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Talking about sex or what’s going on with our bodies is something most of us are used to doing one way: in private. The Embodied podcast invites those conversations to come out of the dark, into the light. This discussion guide will take you deeper into each episodeof the first season, introduce themes and big ideas to consider as you listen and give you fun bonus resources to keep learning about each of the topics. Are you ready?

Episode One: The Sex Talk That Wasn’t

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Charnel Hunter
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This episode looks at one thing that’s missing from many sex-ed conversations: pleasure. It explores some of the biggest misconceptions about desire and arousal and examines how we can take back control of our own pleasure through unlearning some of the [patriarchal and heteronormative] narratives we’ve been fed for centuries.

Episode 1: The Sex Talk That Wasn't
Host Anita Rao explores sexual pleasure on the debut episode of the podcast.

Am I normal?

This episode begins with an anecdote from sex expert Emily Nagoski who shares that at the end of her semester-long, college-level class about sex, the most common answer that students gave to the question, “What did you learn from this science?” was: “I’m normal.”

According to Nagoski, while everyone’s genitals are made of the same parts, no two are alike, and what you see in porn has quite possibly been digitally altered to look that way. Is there an aspect of your anatomy or sexuality that’s made you feel isolated or alone? What would it take for you to let go of some of the shame/fear around it?

What’s up with my ‘sex drive’?

First things first: Emily Nagoski clarifies that the term ‘drive’ implies a biological mechanism that must be dealt with in order for you to stay alive (like hunger or thirst).

About 15% of women and 75% of men experience sexual desire spontaneously, while 30% of women and 5% of men experience responsive desire — they are aroused in response to sexual pleasure instead of in anticipation of sexual pleasure. For everyone else? It’s context dependent.

Nagoski suggests a more helpful way to think about sexual desire and arousal is to understand that there’s a dual-control model in your brain: Your level of arousal at any given moment is a product of what’s turning you ON and what’s turning you OFF. Use the worksheets in the gray box to the right and linked below to map out your own desire and arousal and better understand the contexts and circumstances that turn you OFF and ON.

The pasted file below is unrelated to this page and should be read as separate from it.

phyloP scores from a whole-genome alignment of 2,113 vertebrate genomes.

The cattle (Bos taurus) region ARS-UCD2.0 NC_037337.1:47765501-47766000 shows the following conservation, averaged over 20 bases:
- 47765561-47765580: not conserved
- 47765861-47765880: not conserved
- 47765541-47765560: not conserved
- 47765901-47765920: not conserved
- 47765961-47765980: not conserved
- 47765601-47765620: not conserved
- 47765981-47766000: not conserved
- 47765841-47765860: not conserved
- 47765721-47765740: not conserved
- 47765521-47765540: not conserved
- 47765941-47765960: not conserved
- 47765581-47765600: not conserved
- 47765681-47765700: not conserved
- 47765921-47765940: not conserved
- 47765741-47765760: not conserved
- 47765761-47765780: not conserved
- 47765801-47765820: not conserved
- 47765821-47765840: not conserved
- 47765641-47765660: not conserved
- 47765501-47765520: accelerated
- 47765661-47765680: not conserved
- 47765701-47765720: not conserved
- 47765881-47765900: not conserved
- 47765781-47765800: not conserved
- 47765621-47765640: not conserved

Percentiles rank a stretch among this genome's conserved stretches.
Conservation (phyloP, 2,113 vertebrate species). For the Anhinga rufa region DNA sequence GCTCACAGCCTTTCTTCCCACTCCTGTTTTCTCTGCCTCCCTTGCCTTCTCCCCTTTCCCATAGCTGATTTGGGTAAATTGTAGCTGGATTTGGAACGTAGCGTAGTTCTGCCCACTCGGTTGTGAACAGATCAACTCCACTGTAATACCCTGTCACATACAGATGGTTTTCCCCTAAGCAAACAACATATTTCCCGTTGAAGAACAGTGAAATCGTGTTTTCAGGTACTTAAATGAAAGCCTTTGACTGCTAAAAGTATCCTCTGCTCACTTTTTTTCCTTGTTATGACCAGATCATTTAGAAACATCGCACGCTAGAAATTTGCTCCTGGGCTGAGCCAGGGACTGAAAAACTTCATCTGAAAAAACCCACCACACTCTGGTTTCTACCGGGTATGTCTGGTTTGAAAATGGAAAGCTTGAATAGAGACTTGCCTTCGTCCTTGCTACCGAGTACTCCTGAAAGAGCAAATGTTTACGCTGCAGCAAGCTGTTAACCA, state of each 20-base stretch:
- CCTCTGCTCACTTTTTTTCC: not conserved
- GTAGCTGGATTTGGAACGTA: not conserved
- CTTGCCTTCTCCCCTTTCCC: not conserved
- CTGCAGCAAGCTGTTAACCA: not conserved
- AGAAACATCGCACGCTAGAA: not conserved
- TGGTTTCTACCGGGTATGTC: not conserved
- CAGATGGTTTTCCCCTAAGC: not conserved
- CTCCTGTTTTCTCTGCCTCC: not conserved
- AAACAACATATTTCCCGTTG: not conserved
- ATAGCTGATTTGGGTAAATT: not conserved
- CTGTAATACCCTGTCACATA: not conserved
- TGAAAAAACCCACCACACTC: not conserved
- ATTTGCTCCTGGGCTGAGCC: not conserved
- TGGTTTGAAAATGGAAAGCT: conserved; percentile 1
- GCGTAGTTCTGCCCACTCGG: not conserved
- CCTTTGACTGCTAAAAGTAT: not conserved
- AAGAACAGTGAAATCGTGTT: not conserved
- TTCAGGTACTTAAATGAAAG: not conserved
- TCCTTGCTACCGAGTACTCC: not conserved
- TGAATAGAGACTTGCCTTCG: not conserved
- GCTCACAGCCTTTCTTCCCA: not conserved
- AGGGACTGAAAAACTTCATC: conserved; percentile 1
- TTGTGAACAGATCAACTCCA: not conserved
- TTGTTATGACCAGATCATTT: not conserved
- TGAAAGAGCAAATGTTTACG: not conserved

How much does orgasm matter?

Emily Nagoski says that historically there’s been a lot of misinformation about orgasm — from believing that an orgasm was how a woman got pregnant to believing that all orgasms are pleasurable. Nagoski says it’s important to understand arousal non-concordance: just because your genitals are doing something in response to a sex-related stimulus doesn’t mean that it’s pleasurable all the time. Seventy percent of women sometimes, rarely or never orgasm from vaginal penetration alone, and some folks never experience orgasm but can still experience lots of sexual pleasure. In other words, orgasm is NOT the end-all-be-all.

Instead, pleasure should be the measure of your sexual experiences. Nagoski: “It’s not how much you crave it, how often you do it, where you do it, who you do it with, what positions. It’s whether or not you like the sex that you have.” What are your dominant beliefs about orgasm? Does that change when you learn some of the data? What narratives about pleasure have helped shape your understanding and experience about sex? What would it look like for you to think more about pleasure as the goal for a sexual encounter?

How do I have ‘the sex talk’?

Did you get a sex talk from your parents? Or did you first learn about sex ed in school? Whatever your first exposure to sex was, it’s likely that early messaging shaped your beliefs.

Think back to your own sex ed: what messaging did it include? What was notably left out? Do you hold on to any of those beliefs today? If you’re a parent, what do you want your kids to grow up believing about sex and their bodies? Would you feel comfortable bringing dialogue about pleasure into your ‘sex talk’?

Meet the guests

Want to dig in further?


Return To The Embodied Podcast Discussion Guide >>

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